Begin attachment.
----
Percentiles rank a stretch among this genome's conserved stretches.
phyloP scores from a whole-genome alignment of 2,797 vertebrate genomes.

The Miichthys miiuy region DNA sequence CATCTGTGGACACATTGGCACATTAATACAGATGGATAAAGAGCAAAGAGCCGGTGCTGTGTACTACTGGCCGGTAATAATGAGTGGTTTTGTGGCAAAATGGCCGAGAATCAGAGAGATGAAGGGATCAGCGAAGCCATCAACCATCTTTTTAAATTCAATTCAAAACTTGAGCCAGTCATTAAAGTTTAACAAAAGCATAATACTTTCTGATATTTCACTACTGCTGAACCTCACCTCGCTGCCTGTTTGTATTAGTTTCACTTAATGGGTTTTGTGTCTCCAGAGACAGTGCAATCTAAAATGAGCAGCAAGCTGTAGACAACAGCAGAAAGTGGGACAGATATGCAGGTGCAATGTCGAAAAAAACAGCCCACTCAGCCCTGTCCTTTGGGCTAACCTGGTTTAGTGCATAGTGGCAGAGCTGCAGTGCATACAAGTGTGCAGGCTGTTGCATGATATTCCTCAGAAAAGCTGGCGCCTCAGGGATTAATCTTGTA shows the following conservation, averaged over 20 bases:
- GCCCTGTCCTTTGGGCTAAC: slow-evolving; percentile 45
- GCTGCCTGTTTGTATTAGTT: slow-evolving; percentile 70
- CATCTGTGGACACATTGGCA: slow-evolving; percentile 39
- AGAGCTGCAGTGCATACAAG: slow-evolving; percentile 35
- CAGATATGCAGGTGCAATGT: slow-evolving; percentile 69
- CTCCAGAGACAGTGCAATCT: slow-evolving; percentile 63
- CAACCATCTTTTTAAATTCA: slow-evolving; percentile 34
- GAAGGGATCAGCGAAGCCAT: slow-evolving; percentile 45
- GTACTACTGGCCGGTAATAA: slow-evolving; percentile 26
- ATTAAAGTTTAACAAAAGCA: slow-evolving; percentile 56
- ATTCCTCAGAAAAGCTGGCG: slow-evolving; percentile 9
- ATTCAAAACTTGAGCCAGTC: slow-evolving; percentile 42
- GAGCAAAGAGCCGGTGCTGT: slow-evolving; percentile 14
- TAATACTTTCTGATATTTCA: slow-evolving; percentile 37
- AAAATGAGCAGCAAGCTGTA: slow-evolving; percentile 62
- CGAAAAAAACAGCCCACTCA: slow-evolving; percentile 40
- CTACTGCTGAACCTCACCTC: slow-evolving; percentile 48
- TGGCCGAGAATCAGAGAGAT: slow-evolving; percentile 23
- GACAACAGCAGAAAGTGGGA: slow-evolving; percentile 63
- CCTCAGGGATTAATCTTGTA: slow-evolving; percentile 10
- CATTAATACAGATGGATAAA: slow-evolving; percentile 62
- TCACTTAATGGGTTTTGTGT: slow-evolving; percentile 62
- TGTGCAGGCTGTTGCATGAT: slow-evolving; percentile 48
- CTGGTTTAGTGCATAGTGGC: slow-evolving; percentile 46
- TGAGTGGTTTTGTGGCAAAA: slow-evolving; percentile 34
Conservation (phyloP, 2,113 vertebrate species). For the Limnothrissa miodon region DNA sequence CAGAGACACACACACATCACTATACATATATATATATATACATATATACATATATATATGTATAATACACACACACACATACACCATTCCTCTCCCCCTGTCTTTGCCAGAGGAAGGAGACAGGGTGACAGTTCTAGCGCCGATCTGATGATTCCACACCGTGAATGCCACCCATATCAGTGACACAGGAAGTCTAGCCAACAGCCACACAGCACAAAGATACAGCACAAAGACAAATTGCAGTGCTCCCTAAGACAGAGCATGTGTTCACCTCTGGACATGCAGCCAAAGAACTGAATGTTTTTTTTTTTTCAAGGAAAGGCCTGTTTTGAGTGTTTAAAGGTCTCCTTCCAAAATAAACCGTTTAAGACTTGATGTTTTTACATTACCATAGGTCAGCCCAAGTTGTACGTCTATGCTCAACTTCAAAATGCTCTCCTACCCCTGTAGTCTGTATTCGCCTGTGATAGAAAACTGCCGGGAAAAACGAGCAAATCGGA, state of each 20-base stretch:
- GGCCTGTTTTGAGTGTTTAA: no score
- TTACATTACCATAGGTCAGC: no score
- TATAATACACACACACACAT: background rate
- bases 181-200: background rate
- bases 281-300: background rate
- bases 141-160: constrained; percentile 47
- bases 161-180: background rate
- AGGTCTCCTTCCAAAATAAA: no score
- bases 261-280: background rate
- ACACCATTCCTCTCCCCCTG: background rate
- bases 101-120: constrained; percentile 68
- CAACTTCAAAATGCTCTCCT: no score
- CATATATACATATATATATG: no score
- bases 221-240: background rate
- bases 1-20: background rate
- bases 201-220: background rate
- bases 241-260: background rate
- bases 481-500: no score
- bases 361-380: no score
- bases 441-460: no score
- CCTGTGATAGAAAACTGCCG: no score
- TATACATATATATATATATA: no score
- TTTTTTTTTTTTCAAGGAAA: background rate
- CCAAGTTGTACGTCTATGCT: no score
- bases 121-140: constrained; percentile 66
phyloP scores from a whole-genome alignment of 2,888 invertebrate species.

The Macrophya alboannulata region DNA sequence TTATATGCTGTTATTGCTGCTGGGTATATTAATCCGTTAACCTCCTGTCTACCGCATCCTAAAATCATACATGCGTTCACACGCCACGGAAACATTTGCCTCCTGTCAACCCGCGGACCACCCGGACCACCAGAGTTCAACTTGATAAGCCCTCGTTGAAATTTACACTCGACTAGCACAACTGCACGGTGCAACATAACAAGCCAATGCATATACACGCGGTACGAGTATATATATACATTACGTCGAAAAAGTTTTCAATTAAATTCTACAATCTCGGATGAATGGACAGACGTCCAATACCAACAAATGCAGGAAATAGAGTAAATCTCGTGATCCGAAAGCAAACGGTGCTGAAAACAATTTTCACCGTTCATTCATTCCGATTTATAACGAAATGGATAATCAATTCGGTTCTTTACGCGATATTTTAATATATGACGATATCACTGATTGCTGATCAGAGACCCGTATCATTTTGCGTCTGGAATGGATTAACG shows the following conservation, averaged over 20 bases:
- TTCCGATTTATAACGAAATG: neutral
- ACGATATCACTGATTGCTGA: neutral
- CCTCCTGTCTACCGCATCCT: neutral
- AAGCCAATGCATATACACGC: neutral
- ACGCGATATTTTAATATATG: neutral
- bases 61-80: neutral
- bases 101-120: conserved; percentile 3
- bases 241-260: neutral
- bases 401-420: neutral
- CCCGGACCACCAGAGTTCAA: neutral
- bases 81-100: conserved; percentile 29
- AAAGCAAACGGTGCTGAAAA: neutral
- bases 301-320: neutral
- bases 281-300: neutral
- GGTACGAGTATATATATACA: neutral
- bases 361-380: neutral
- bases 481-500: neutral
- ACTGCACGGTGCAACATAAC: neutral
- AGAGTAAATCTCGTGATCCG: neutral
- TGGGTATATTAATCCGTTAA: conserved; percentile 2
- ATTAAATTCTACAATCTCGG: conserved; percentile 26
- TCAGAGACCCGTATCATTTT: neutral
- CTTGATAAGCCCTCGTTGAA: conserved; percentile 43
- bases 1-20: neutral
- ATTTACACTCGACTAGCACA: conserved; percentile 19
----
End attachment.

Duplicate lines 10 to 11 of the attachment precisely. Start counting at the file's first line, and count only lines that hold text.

- CAACCATCTTTTTAAATTCA: slow-evolving; percentile 34
- GAAGGGATCAGCGAAGCCAT: slow-evolving; percentile 45